Totnes the capital of campaigning. Fore Street famously blocked a Costa in 2012. There is Totnes Pride, anti-Trump Totnes, renewable Totnes and anti-wind turbine Totnes. And now there’s an election on. On Europe, South Hams was Devon’s only Remain council in a sea of rural Leavers. Totnes itself had a huge Remain majority. Surely, there is no candidate gifted enough to bind the atomised politics of this place?

There is. She is Dr Sarah Wollaston and she is sensationally popular. I found her inspiring. Over lunch, it’s not hard to see why. Conversation rushes on, from agreement to agreement, about the NHS, mental health, education, Jo Cox and the referendum. When Wollaston famously came out for Remain, her aides printed off all the online abuse. She mimes a ream of paper and laughs it off.

Sarah often seems to win out, whatever the fight, and I have no doubt she will on June 8th [in spite of a huge Labour surge, she increased her majority]. I ask about Transition Town. She tells me to look up Rob Hopkins and gets back to campaigning for the election, refusing to let The Spectator pay for her lunch.

Rob is a witty, softly-spoken man of about 40 with an academic’s head and an activist’s heart. You probably haven’t heard of him, but he spends his time planning how to make your future better. In 2005 he moved to Totnes to “unleash” his Transition Town charity. Why the name? Because, amongst other things, its purpose is to help small towns move from dependence on volatile global markets to becoming self-sustainable. A resilient community. Transition towns are now a global movement. And my polyglot guest house is starting to make more sense.

One project is the Totnes pound, a currency which aims to stop the “bucket” of the local economy “leaking” profits away from the town. Atmos Totnes, a new venture, has won funding to redevelop the old milk plant, complete with affordable housing and dozens of new businesses. Totnes’s economic future is taking a brighter shape.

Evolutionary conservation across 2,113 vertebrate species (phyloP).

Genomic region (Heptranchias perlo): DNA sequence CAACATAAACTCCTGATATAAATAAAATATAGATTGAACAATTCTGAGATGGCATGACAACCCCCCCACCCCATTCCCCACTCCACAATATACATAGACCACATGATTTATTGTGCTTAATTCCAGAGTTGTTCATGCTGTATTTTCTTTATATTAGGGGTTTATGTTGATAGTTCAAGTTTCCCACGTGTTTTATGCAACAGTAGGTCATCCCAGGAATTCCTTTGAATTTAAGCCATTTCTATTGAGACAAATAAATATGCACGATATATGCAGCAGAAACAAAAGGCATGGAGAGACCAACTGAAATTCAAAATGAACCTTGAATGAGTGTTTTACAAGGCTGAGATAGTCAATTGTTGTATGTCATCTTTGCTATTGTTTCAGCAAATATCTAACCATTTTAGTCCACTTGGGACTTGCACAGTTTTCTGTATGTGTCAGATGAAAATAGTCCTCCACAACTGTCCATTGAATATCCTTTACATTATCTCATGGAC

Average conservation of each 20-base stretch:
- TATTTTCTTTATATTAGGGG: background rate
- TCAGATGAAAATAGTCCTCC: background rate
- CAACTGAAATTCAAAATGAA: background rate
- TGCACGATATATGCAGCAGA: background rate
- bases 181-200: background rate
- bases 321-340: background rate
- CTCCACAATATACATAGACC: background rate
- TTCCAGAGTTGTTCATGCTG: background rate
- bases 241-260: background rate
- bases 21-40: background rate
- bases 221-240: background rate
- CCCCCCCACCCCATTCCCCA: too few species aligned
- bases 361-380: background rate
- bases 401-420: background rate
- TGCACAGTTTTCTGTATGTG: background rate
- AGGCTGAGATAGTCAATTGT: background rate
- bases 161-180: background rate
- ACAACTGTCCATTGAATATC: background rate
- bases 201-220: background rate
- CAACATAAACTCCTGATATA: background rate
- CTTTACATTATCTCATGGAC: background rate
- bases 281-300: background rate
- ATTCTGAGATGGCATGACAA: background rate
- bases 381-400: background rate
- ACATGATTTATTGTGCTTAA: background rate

Rob’s achievements need a separate billing. But I need to know — why Totnes? Perhaps the stereotype is both a weakness, and a strength? He thinks for a moment. “I think… I like being in a place where you can stand in the middle of it, and see out of it”. I picture a younger Rob standing on the open side of the market, looking south, where the land falls way into the Dart Valley, weighing his dreams. A blow-in, in the wind.

In the end, it isn’t a fairy-tale through a wardrobe. Totnes is a laboratory where people try things out. Which explains some of the derision. For the risk-averse (or willfully myopic), it’s tempting to seize upon any utopian failure as evidence that alternative lifestyles are a mistake. This is because the secret dread of conformists is that sometimes the other lot are on to something. Which, needless to say, might have one or two worrisome implications. Better to stamp it out before it gets anywhere.

It isn’t a traditional market town anymore either. Totnes has become a paradoxical intersection between hard geography and the abstract — an idea. And if you are prepared to look hard enough, something surprising may start to emerge. Because if Totnes does have a magical quality it’s this: to the outsider, the town promises to become whatever you want it to be, endlessly diffracting the light you shine on it.

In Narnian terms, it’s the place in The Voyage of the Dawn Treader where all dreams are made real — good ones and bad ones. A place where many different futures are possible. The steep road to anywhere. In 2017, that seems very English to me.

Writing and teaching. Tweets at @i_padawan